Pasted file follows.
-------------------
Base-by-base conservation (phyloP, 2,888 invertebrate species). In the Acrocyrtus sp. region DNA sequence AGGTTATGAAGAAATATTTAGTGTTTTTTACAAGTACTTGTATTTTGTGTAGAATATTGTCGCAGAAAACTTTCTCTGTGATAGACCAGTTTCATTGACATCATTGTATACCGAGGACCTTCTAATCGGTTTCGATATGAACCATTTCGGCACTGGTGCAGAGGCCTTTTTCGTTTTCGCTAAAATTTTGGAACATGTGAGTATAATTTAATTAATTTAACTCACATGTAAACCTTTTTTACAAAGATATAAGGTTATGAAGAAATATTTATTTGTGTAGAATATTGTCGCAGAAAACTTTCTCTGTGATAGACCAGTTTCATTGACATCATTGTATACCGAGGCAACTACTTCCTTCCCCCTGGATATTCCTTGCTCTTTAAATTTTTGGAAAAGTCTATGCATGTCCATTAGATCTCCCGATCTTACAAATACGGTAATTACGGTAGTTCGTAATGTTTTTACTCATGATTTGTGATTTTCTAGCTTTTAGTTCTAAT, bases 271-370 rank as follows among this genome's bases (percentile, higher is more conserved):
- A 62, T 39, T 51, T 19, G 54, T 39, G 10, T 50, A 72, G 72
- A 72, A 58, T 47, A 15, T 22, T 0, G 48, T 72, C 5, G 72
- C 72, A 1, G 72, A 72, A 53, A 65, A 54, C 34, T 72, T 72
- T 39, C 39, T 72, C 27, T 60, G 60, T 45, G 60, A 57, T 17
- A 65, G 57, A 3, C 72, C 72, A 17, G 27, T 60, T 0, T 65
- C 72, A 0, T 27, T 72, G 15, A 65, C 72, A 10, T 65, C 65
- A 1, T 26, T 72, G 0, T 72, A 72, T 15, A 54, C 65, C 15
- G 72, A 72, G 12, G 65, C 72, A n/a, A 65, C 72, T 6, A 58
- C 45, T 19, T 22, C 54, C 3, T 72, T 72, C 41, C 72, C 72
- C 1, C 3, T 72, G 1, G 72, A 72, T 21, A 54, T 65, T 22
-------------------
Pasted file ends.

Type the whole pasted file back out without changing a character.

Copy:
Base-by-base conservation (phyloP, 2,888 invertebrate species). In the Acrocyrtus sp. region DNA sequence AGGTTATGAAGAAATATTTAGTGTTTTTTACAAGTACTTGTATTTTGTGTAGAATATTGTCGCAGAAAACTTTCTCTGTGATAGACCAGTTTCATTGACATCATTGTATACCGAGGACCTTCTAATCGGTTTCGATATGAACCATTTCGGCACTGGTGCAGAGGCCTTTTTCGTTTTCGCTAAAATTTTGGAACATGTGAGTATAATTTAATTAATTTAACTCACATGTAAACCTTTTTTACAAAGATATAAGGTTATGAAGAAATATTTATTTGTGTAGAATATTGTCGCAGAAAACTTTCTCTGTGATAGACCAGTTTCATTGACATCATTGTATACCGAGGCAACTACTTCCTTCCCCCTGGATATTCCTTGCTCTTTAAATTTTTGGAAAAGTCTATGCATGTCCATTAGATCTCCCGATCTTACAAATACGGTAATTACGGTAGTTCGTAATGTTTTTACTCATGATTTGTGATTTTCTAGCTTTTAGTTCTAAT, bases 271-370 rank as follows among this genome's bases (percentile, higher is more conserved):
- A 62, T 39, T 51, T 19, G 54, T 39, G 10, T 50, A 72, G 72
- A 72, A 58, T 47, A 15, T 22, T 0, G 48, T 72, C 5, G 72
- C 72, A 1, G 72, A 72, A 53, A 65, A 54, C 34, T 72, T 72
- T 39, C 39, T 72, C 27, T 60, G 60, T 45, G 60, A 57, T 17
- A 65, G 57, A 3, C 72, C 72, A 17, G 27, T 60, T 0, T 65
- C 72, A 0, T 27, T 72, G 15, A 65, C 72, A 10, T 65, C 65
- A 1, T 26, T 72, G 0, T 72, A 72, T 15, A 54, C 65, C 15
- G 72, A 72, G 12, G 65, C 72, A n/a, A 65, C 72, T 6, A 58
- C 45, T 19, T 22, C 54, C 3, T 72, T 72, C 41, C 72, C 72
- C 1, C 3, T 72, G 1, G 72, A 72, T 21, A 54, T 65, T 22